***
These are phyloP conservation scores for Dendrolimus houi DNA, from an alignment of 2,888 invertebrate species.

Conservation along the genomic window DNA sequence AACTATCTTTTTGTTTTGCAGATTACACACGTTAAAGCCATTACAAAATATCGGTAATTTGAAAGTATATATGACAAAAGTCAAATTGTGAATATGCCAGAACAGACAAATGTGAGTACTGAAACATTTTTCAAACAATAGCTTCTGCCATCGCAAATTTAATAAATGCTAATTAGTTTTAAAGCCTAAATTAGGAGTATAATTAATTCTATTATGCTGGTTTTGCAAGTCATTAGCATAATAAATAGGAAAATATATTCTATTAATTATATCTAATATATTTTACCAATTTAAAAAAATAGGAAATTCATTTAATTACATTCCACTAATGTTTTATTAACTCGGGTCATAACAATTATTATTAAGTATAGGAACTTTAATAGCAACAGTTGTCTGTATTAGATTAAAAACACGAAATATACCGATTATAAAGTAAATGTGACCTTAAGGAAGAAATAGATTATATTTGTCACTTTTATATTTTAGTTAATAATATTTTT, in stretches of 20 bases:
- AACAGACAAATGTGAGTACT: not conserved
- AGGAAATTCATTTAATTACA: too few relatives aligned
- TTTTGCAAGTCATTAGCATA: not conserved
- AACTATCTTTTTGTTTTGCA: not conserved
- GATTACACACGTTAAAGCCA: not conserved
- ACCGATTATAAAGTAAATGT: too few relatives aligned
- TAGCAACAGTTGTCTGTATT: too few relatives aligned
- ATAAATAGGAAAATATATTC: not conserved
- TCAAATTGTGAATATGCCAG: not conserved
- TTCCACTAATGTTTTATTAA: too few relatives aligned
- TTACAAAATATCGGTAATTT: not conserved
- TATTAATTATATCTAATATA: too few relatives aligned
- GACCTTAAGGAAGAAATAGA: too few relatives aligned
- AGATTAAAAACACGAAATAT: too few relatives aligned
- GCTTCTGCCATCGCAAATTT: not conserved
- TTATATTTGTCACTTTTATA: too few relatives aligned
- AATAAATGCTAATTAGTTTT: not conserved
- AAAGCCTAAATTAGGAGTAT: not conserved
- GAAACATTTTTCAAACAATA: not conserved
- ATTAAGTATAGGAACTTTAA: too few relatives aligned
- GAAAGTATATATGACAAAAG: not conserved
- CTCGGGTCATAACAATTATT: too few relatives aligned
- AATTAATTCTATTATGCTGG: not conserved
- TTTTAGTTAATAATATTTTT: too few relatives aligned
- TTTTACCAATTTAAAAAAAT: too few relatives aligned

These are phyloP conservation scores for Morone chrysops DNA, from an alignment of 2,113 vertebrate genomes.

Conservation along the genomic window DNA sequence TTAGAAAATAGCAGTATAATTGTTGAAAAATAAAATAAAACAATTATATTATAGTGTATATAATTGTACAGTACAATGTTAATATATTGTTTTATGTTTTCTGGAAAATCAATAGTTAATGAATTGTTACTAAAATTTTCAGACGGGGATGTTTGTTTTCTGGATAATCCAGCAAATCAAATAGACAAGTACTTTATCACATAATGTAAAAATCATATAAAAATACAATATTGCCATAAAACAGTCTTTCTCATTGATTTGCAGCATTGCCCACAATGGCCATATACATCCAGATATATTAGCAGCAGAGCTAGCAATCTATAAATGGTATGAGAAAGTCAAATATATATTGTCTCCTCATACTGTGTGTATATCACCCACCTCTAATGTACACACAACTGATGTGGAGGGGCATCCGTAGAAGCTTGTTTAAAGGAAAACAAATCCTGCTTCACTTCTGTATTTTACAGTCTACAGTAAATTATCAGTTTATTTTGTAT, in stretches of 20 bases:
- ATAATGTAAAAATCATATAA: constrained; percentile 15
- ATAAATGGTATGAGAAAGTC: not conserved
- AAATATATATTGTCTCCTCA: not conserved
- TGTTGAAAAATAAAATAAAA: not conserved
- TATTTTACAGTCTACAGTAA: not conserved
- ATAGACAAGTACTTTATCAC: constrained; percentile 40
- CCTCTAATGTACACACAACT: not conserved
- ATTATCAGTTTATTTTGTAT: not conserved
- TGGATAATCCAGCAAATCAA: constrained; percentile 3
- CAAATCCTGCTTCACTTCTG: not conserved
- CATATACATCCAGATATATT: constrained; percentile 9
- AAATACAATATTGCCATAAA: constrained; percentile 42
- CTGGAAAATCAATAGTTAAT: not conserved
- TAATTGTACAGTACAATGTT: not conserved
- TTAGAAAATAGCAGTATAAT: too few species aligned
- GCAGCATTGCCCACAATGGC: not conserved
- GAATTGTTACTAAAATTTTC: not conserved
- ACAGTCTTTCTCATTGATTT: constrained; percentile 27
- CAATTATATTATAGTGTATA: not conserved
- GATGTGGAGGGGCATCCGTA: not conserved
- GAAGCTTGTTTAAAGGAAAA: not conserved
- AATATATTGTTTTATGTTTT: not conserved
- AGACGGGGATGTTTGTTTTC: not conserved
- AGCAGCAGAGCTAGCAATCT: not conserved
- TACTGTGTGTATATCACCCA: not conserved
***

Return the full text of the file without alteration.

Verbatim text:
These are phyloP conservation scores for Dendrolimus houi DNA, from an alignment of 2,888 invertebrate species.

Conservation along the genomic window DNA sequence AACTATCTTTTTGTTTTGCAGATTACACACGTTAAAGCCATTACAAAATATCGGTAATTTGAAAGTATATATGACAAAAGTCAAATTGTGAATATGCCAGAACAGACAAATGTGAGTACTGAAACATTTTTCAAACAATAGCTTCTGCCATCGCAAATTTAATAAATGCTAATTAGTTTTAAAGCCTAAATTAGGAGTATAATTAATTCTATTATGCTGGTTTTGCAAGTCATTAGCATAATAAATAGGAAAATATATTCTATTAATTATATCTAATATATTTTACCAATTTAAAAAAATAGGAAATTCATTTAATTACATTCCACTAATGTTTTATTAACTCGGGTCATAACAATTATTATTAAGTATAGGAACTTTAATAGCAACAGTTGTCTGTATTAGATTAAAAACACGAAATATACCGATTATAAAGTAAATGTGACCTTAAGGAAGAAATAGATTATATTTGTCACTTTTATATTTTAGTTAATAATATTTTT, in stretches of 20 bases:
- AACAGACAAATGTGAGTACT: not conserved
- AGGAAATTCATTTAATTACA: too few relatives aligned
- TTTTGCAAGTCATTAGCATA: not conserved
- AACTATCTTTTTGTTTTGCA: not conserved
- GATTACACACGTTAAAGCCA: not conserved
- ACCGATTATAAAGTAAATGT: too few relatives aligned
- TAGCAACAGTTGTCTGTATT: too few relatives aligned
- ATAAATAGGAAAATATATTC: not conserved
- TCAAATTGTGAATATGCCAG: not conserved
- TTCCACTAATGTTTTATTAA: too few relatives aligned
- TTACAAAATATCGGTAATTT: not conserved
- TATTAATTATATCTAATATA: too few relatives aligned
- GACCTTAAGGAAGAAATAGA: too few relatives aligned
- AGATTAAAAACACGAAATAT: too few relatives aligned
- GCTTCTGCCATCGCAAATTT: not conserved
- TTATATTTGTCACTTTTATA: too few relatives aligned
- AATAAATGCTAATTAGTTTT: not conserved
- AAAGCCTAAATTAGGAGTAT: not conserved
- GAAACATTTTTCAAACAATA: not conserved
- ATTAAGTATAGGAACTTTAA: too few relatives aligned
- GAAAGTATATATGACAAAAG: not conserved
- CTCGGGTCATAACAATTATT: too few relatives aligned
- AATTAATTCTATTATGCTGG: not conserved
- TTTTAGTTAATAATATTTTT: too few relatives aligned
- TTTTACCAATTTAAAAAAAT: too few relatives aligned

These are phyloP conservation scores for Morone chrysops DNA, from an alignment of 2,113 vertebrate genomes.

Conservation along the genomic window DNA sequence TTAGAAAATAGCAGTATAATTGTTGAAAAATAAAATAAAACAATTATATTATAGTGTATATAATTGTACAGTACAATGTTAATATATTGTTTTATGTTTTCTGGAAAATCAATAGTTAATGAATTGTTACTAAAATTTTCAGACGGGGATGTTTGTTTTCTGGATAATCCAGCAAATCAAATAGACAAGTACTTTATCACATAATGTAAAAATCATATAAAAATACAATATTGCCATAAAACAGTCTTTCTCATTGATTTGCAGCATTGCCCACAATGGCCATATACATCCAGATATATTAGCAGCAGAGCTAGCAATCTATAAATGGTATGAGAAAGTCAAATATATATTGTCTCCTCATACTGTGTGTATATCACCCACCTCTAATGTACACACAACTGATGTGGAGGGGCATCCGTAGAAGCTTGTTTAAAGGAAAACAAATCCTGCTTCACTTCTGTATTTTACAGTCTACAGTAAATTATCAGTTTATTTTGTAT, in stretches of 20 bases:
- ATAATGTAAAAATCATATAA: constrained; percentile 15
- ATAAATGGTATGAGAAAGTC: not conserved
- AAATATATATTGTCTCCTCA: not conserved
- TGTTGAAAAATAAAATAAAA: not conserved
- TATTTTACAGTCTACAGTAA: not conserved
- ATAGACAAGTACTTTATCAC: constrained; percentile 40
- CCTCTAATGTACACACAACT: not conserved
- ATTATCAGTTTATTTTGTAT: not conserved
- TGGATAATCCAGCAAATCAA: constrained; percentile 3
- CAAATCCTGCTTCACTTCTG: not conserved
- CATATACATCCAGATATATT: constrained; percentile 9
- AAATACAATATTGCCATAAA: constrained; percentile 42
- CTGGAAAATCAATAGTTAAT: not conserved
- TAATTGTACAGTACAATGTT: not conserved
- TTAGAAAATAGCAGTATAAT: too few species aligned
- GCAGCATTGCCCACAATGGC: not conserved
- GAATTGTTACTAAAATTTTC: not conserved
- ACAGTCTTTCTCATTGATTT: constrained; percentile 27
- CAATTATATTATAGTGTATA: not conserved
- GATGTGGAGGGGCATCCGTA: not conserved
- GAAGCTTGTTTAAAGGAAAA: not conserved
- AATATATTGTTTTATGTTTT: not conserved
- AGACGGGGATGTTTGTTTTC: not conserved
- AGCAGCAGAGCTAGCAATCT: not conserved
- TACTGTGTGTATATCACCCA: not conserved